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How to Get Clients with Email Marketing

How to Get Clients with Email Marketing

August 20, 2015 | By Mac Bull | 2 Comments

Man Hand writing Prospect with black marker on visual screen.Those who know me, know I am a huge fan and user of direct mail.

However, that doesn’t mean I don’t use email marketing at all. Email is a great tool for follow-ups, sending samples quickly with a note to further entice the prospect, and more. You can really win and take it to the next level by reaching out and building relationships with prospects, and converting them to leads, which grows your in-house list and becomes even more valuable as you convert them into paying clients.

So let’s look at how to do this, and get you on the fast track to a lucrative and enjoyable B2B copywriting career.

Step One: The Basic Foundation
First, you need to have a list of prospects. Depending on your budget, you can buy a list from a list broker and start there, or you can search the Internet and other resources such as business magazines.

Next, you should research the initial round of prospects you want to target. As you do your research, take note of all words, phrases, and such that jump out at you from their materials and website. Then you should go over your notes and begin to solidify your ideas.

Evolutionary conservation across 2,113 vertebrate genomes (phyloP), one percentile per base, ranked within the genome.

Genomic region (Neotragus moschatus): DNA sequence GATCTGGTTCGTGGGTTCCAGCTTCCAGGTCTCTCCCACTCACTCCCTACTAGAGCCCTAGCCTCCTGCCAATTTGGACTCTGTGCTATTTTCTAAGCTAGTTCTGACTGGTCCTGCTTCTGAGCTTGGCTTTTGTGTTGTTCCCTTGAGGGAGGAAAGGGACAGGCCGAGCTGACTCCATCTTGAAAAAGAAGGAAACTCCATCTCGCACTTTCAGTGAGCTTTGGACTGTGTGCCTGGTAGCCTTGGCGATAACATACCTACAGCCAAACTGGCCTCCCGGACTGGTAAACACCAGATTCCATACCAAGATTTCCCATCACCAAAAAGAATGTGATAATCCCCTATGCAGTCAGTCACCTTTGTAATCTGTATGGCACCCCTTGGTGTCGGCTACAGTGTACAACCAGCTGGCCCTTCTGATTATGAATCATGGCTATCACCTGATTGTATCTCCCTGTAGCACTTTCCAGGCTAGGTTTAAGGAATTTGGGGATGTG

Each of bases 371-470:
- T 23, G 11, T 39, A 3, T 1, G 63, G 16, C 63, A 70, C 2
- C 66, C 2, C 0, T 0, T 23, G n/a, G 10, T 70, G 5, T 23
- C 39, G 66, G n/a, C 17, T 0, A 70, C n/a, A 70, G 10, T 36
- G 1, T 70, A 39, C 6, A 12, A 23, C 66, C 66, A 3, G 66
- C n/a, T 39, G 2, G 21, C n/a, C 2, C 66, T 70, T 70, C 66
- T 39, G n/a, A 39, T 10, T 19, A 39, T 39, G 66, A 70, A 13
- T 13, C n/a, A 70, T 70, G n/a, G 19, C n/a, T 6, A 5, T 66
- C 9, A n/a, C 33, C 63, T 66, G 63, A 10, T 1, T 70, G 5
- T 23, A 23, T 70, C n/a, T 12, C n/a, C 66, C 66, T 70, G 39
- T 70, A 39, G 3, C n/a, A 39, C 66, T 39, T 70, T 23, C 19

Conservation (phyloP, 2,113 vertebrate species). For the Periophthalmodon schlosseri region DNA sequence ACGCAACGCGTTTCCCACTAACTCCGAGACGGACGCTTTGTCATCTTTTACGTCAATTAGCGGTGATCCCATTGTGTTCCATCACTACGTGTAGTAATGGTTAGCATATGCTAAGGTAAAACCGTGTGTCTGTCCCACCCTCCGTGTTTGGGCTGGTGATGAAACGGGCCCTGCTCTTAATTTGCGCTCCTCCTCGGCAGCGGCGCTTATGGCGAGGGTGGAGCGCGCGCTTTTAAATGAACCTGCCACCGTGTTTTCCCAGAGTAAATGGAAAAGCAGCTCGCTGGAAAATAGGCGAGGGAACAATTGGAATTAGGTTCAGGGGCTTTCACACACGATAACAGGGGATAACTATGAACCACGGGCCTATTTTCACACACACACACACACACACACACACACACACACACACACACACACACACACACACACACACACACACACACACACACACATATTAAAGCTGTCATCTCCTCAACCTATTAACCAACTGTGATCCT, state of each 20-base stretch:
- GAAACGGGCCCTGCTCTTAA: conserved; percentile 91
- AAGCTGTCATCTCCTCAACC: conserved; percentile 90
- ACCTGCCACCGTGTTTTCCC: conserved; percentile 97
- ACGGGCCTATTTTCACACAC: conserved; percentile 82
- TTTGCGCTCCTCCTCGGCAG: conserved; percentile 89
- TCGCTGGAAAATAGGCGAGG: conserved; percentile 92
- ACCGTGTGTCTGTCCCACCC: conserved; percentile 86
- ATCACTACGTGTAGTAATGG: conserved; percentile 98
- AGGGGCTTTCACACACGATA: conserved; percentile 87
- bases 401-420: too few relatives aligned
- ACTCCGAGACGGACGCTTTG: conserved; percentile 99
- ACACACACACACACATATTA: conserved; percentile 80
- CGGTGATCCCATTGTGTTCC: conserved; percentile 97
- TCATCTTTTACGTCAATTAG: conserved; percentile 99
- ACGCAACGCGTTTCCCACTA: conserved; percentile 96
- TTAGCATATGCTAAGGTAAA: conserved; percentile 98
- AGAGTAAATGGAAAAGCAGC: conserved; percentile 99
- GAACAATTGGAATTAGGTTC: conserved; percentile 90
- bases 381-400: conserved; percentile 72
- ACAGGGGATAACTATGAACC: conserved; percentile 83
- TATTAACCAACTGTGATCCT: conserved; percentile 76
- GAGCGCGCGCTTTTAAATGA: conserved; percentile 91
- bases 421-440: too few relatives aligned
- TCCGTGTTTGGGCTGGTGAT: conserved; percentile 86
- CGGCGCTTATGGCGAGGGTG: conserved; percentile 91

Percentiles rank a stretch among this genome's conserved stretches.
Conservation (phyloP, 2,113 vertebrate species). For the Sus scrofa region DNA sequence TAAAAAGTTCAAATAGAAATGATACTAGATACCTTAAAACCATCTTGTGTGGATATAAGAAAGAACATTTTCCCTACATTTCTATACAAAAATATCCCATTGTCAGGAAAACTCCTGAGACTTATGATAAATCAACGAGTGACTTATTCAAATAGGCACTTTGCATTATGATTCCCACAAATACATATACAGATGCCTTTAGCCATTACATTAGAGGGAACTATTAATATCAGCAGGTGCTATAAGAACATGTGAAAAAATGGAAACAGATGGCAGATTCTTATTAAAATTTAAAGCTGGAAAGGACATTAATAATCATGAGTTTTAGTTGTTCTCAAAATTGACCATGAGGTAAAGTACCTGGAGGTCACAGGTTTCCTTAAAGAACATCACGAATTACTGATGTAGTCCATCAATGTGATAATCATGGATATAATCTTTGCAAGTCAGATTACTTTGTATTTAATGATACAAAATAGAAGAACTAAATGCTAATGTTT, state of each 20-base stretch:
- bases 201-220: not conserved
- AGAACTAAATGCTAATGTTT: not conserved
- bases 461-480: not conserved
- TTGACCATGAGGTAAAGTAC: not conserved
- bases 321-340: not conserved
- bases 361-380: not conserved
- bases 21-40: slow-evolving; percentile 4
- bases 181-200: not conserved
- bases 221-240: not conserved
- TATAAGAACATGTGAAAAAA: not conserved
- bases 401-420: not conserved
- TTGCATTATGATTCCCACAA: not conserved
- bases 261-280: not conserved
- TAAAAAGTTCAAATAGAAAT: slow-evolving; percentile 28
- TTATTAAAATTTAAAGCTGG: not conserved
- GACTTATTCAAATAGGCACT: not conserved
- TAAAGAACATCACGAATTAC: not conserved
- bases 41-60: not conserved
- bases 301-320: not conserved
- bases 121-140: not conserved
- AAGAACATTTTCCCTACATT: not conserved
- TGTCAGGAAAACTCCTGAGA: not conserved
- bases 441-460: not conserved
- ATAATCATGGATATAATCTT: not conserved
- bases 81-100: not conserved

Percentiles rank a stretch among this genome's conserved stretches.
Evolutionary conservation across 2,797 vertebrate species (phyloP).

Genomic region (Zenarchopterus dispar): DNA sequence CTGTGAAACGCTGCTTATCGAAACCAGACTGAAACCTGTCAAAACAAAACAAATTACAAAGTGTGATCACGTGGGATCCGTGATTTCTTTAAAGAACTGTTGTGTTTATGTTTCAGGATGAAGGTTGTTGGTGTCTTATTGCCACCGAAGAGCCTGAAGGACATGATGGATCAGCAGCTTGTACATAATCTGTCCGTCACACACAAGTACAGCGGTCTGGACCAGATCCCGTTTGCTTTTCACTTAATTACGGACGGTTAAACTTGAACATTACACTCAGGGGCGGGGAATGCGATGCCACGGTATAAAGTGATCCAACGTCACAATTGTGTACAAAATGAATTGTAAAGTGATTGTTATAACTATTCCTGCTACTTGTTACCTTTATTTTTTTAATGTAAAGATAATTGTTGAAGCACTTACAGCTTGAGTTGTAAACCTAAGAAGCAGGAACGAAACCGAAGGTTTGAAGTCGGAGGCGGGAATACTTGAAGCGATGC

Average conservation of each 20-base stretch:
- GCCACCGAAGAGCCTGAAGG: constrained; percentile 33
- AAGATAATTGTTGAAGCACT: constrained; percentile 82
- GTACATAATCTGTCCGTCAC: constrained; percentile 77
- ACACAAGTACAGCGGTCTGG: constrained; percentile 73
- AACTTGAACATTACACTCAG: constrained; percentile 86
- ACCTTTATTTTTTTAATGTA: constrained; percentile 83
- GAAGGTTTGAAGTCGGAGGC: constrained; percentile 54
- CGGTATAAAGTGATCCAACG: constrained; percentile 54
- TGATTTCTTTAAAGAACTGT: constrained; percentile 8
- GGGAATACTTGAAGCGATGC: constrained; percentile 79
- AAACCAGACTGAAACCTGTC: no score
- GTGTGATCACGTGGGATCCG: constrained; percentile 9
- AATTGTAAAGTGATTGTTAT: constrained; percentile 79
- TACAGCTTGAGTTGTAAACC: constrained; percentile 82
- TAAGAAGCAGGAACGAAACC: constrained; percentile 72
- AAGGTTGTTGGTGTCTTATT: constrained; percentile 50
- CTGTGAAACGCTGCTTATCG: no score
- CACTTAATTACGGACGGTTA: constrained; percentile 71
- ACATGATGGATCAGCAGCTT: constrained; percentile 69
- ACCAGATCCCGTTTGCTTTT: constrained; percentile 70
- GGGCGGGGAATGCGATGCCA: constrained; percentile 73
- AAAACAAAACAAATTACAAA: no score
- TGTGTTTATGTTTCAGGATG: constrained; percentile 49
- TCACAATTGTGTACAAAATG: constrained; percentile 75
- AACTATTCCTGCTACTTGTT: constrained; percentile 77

Step Two: Putting It Together
Take your notes and ideas and sketch out a rough draft of an email. You can do this online in a place like Google Docs, in a Word document on your computer, or offline in a notebook — my method of choice. If inspiration hits when you happen to be away from your work area, you can even do it in crayon on the back of a napkin. The point is to do it. Then put it aside until later. The next day, or even two days later, go back with your red pen, editor cap, and cape.

A good approach is to say “how/why” you found them, and “why” you are reaching out. It takes a bit of the edge off of the cold contact and helps to warm them up by letting them know you have a genuine interest in them.

Next, you can introduce yourself and talk about the types of projects you handle.

Close with a call-to-action, such as an offer to send some samples. This will get the ball rolling and immediately launch you into a conversation after they respond, which is important as it will begin to build the business relationship you want to have.

Now, let’s imagine you found a prospect while searching online and they happen to be in the niche of time-saving software. A perfect match … it’s your niche, so it’s now time to go back and follow the above steps in crafting your email.

When you have completed the process, your email should look something like this:

Hello (Name),

I was doing an Internet search on the latest news for time-saving software and your website came up. After looking at your website, I wanted to contact you.

Marketing and PR efforts can be a time-consuming task. It can quickly become a challenge when your marketing staff is already juggling meetings and other demanding tasks.